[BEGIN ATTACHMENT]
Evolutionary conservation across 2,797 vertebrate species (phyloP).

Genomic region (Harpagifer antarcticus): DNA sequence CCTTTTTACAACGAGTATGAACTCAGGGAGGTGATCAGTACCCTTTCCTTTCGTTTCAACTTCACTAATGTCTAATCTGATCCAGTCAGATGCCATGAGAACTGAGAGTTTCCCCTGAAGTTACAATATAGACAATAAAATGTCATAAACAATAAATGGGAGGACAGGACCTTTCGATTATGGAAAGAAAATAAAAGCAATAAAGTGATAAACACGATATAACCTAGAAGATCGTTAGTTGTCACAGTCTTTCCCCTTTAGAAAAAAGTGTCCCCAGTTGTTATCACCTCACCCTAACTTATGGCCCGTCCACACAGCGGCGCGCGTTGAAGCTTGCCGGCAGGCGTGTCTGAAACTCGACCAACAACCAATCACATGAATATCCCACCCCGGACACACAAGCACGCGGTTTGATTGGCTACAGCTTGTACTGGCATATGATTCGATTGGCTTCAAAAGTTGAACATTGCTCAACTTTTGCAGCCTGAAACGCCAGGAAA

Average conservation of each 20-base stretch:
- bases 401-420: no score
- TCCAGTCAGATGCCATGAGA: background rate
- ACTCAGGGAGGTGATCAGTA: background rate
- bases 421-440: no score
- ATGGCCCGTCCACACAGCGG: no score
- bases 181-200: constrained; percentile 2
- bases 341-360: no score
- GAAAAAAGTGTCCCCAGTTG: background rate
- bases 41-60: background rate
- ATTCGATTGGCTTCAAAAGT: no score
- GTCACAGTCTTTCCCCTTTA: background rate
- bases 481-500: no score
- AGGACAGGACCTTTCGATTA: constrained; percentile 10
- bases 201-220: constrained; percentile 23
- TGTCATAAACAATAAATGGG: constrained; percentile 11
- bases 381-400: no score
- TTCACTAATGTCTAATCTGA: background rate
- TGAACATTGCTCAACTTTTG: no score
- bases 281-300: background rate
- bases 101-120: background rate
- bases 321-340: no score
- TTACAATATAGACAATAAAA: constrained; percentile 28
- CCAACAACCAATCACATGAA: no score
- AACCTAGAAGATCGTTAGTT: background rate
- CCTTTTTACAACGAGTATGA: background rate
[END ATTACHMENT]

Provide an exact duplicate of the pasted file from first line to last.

Evolutionary conservation across 2,797 vertebrate species (phyloP).

Genomic region (Harpagifer antarcticus): DNA sequence CCTTTTTACAACGAGTATGAACTCAGGGAGGTGATCAGTACCCTTTCCTTTCGTTTCAACTTCACTAATGTCTAATCTGATCCAGTCAGATGCCATGAGAACTGAGAGTTTCCCCTGAAGTTACAATATAGACAATAAAATGTCATAAACAATAAATGGGAGGACAGGACCTTTCGATTATGGAAAGAAAATAAAAGCAATAAAGTGATAAACACGATATAACCTAGAAGATCGTTAGTTGTCACAGTCTTTCCCCTTTAGAAAAAAGTGTCCCCAGTTGTTATCACCTCACCCTAACTTATGGCCCGTCCACACAGCGGCGCGCGTTGAAGCTTGCCGGCAGGCGTGTCTGAAACTCGACCAACAACCAATCACATGAATATCCCACCCCGGACACACAAGCACGCGGTTTGATTGGCTACAGCTTGTACTGGCATATGATTCGATTGGCTTCAAAAGTTGAACATTGCTCAACTTTTGCAGCCTGAAACGCCAGGAAA

Average conservation of each 20-base stretch:
- bases 401-420: no score
- TCCAGTCAGATGCCATGAGA: background rate
- ACTCAGGGAGGTGATCAGTA: background rate
- bases 421-440: no score
- ATGGCCCGTCCACACAGCGG: no score
- bases 181-200: constrained; percentile 2
- bases 341-360: no score
- GAAAAAAGTGTCCCCAGTTG: background rate
- bases 41-60: background rate
- ATTCGATTGGCTTCAAAAGT: no score
- GTCACAGTCTTTCCCCTTTA: background rate
- bases 481-500: no score
- AGGACAGGACCTTTCGATTA: constrained; percentile 10
- bases 201-220: constrained; percentile 23
- TGTCATAAACAATAAATGGG: constrained; percentile 11
- bases 381-400: no score
- TTCACTAATGTCTAATCTGA: background rate
- TGAACATTGCTCAACTTTTG: no score
- bases 281-300: background rate
- bases 101-120: background rate
- bases 321-340: no score
- TTACAATATAGACAATAAAA: constrained; percentile 28
- CCAACAACCAATCACATGAA: no score
- AACCTAGAAGATCGTTAGTT: background rate
- CCTTTTTACAACGAGTATGA: background rate